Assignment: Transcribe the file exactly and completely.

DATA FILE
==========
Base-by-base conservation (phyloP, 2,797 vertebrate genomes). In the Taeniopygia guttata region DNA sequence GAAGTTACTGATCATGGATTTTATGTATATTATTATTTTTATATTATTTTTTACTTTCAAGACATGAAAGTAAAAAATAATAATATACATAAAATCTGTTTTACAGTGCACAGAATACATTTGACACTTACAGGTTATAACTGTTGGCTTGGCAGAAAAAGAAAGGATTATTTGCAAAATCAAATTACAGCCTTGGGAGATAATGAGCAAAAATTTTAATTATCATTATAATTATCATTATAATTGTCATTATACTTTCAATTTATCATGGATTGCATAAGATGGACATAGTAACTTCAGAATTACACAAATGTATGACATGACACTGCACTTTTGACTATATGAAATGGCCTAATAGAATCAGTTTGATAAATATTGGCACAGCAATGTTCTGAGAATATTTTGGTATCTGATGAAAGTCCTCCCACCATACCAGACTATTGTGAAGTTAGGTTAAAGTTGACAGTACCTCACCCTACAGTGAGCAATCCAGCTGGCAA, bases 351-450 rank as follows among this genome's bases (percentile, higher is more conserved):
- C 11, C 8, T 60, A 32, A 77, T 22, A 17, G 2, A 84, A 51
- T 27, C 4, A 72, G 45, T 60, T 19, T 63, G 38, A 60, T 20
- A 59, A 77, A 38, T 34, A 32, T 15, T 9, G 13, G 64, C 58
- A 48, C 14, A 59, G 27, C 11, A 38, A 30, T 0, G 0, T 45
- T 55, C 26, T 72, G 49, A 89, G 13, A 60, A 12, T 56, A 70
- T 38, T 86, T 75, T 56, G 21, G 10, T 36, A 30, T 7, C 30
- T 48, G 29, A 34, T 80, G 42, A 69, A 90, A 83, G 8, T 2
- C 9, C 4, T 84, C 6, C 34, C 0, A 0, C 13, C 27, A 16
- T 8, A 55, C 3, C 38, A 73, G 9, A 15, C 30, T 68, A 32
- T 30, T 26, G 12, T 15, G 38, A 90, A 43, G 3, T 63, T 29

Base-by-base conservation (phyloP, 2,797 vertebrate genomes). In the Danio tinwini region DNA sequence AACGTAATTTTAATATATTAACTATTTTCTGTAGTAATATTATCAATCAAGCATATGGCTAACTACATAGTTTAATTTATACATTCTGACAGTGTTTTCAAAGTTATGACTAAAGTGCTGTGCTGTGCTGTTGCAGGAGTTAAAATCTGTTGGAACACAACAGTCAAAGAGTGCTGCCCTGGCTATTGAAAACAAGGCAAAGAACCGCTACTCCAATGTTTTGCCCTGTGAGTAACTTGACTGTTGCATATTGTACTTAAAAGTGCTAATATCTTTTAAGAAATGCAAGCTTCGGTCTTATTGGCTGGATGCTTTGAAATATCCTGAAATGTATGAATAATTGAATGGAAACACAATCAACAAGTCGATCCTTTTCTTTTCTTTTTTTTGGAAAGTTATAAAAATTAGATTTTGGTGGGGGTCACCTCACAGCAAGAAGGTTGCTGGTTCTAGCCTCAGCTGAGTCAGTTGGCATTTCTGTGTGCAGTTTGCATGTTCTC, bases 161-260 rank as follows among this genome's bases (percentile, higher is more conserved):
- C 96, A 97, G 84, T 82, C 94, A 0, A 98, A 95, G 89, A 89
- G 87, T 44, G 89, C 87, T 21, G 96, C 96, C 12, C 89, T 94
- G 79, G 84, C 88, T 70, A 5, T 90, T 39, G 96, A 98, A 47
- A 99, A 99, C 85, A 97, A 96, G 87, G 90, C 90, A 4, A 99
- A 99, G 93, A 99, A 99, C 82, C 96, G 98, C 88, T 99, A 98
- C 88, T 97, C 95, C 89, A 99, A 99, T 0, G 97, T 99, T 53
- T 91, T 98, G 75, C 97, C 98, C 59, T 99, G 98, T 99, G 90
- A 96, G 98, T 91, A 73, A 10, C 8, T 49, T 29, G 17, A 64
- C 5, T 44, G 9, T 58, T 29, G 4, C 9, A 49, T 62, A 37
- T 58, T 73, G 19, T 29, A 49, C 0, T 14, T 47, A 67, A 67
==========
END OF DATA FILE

Base-by-base conservation (phyloP, 2,797 vertebrate genomes). In the Taeniopygia guttata region DNA sequence GAAGTTACTGATCATGGATTTTATGTATATTATTATTTTTATATTATTTTTTACTTTCAAGACATGAAAGTAAAAAATAATAATATACATAAAATCTGTTTTACAGTGCACAGAATACATTTGACACTTACAGGTTATAACTGTTGGCTTGGCAGAAAAAGAAAGGATTATTTGCAAAATCAAATTACAGCCTTGGGAGATAATGAGCAAAAATTTTAATTATCATTATAATTATCATTATAATTGTCATTATACTTTCAATTTATCATGGATTGCATAAGATGGACATAGTAACTTCAGAATTACACAAATGTATGACATGACACTGCACTTTTGACTATATGAAATGGCCTAATAGAATCAGTTTGATAAATATTGGCACAGCAATGTTCTGAGAATATTTTGGTATCTGATGAAAGTCCTCCCACCATACCAGACTATTGTGAAGTTAGGTTAAAGTTGACAGTACCTCACCCTACAGTGAGCAATCCAGCTGGCAA, bases 351-450 rank as follows among this genome's bases (percentile, higher is more conserved):
- C 11, C 8, T 60, A 32, A 77, T 22, A 17, G 2, A 84, A 51
- T 27, C 4, A 72, G 45, T 60, T 19, T 63, G 38, A 60, T 20
- A 59, A 77, A 38, T 34, A 32, T 15, T 9, G 13, G 64, C 58
- A 48, C 14, A 59, G 27, C 11, A 38, A 30, T 0, G 0, T 45
- T 55, C 26, T 72, G 49, A 89, G 13, A 60, A 12, T 56, A 70
- T 38, T 86, T 75, T 56, G 21, G 10, T 36, A 30, T 7, C 30
- T 48, G 29, A 34, T 80, G 42, A 69, A 90, A 83, G 8, T 2
- C 9, C 4, T 84, C 6, C 34, C 0, A 0, C 13, C 27, A 16
- T 8, A 55, C 3, C 38, A 73, G 9, A 15, C 30, T 68, A 32
- T 30, T 26, G 12, T 15, G 38, A 90, A 43, G 3, T 63, T 29

Base-by-base conservation (phyloP, 2,797 vertebrate genomes). In the Danio tinwini region DNA sequence AACGTAATTTTAATATATTAACTATTTTCTGTAGTAATATTATCAATCAAGCATATGGCTAACTACATAGTTTAATTTATACATTCTGACAGTGTTTTCAAAGTTATGACTAAAGTGCTGTGCTGTGCTGTTGCAGGAGTTAAAATCTGTTGGAACACAACAGTCAAAGAGTGCTGCCCTGGCTATTGAAAACAAGGCAAAGAACCGCTACTCCAATGTTTTGCCCTGTGAGTAACTTGACTGTTGCATATTGTACTTAAAAGTGCTAATATCTTTTAAGAAATGCAAGCTTCGGTCTTATTGGCTGGATGCTTTGAAATATCCTGAAATGTATGAATAATTGAATGGAAACACAATCAACAAGTCGATCCTTTTCTTTTCTTTTTTTTGGAAAGTTATAAAAATTAGATTTTGGTGGGGGTCACCTCACAGCAAGAAGGTTGCTGGTTCTAGCCTCAGCTGAGTCAGTTGGCATTTCTGTGTGCAGTTTGCATGTTCTC, bases 161-260 rank as follows among this genome's bases (percentile, higher is more conserved):
- C 96, A 97, G 84, T 82, C 94, A 0, A 98, A 95, G 89, A 89
- G 87, T 44, G 89, C 87, T 21, G 96, C 96, C 12, C 89, T 94
- G 79, G 84, C 88, T 70, A 5, T 90, T 39, G 96, A 98, A 47
- A 99, A 99, C 85, A 97, A 96, G 87, G 90, C 90, A 4, A 99
- A 99, G 93, A 99, A 99, C 82, C 96, G 98, C 88, T 99, A 98
- C 88, T 97, C 95, C 89, A 99, A 99, T 0, G 97, T 99, T 53
- T 91, T 98, G 75, C 97, C 98, C 59, T 99, G 98, T 99, G 90
- A 96, G 98, T 91, A 73, A 10, C 8, T 49, T 29, G 17, A 64
- C 5, T 44, G 9, T 58, T 29, G 4, C 9, A 49, T 62, A 37
- T 58, T 73, G 19, T 29, A 49, C 0, T 14, T 47, A 67, A 67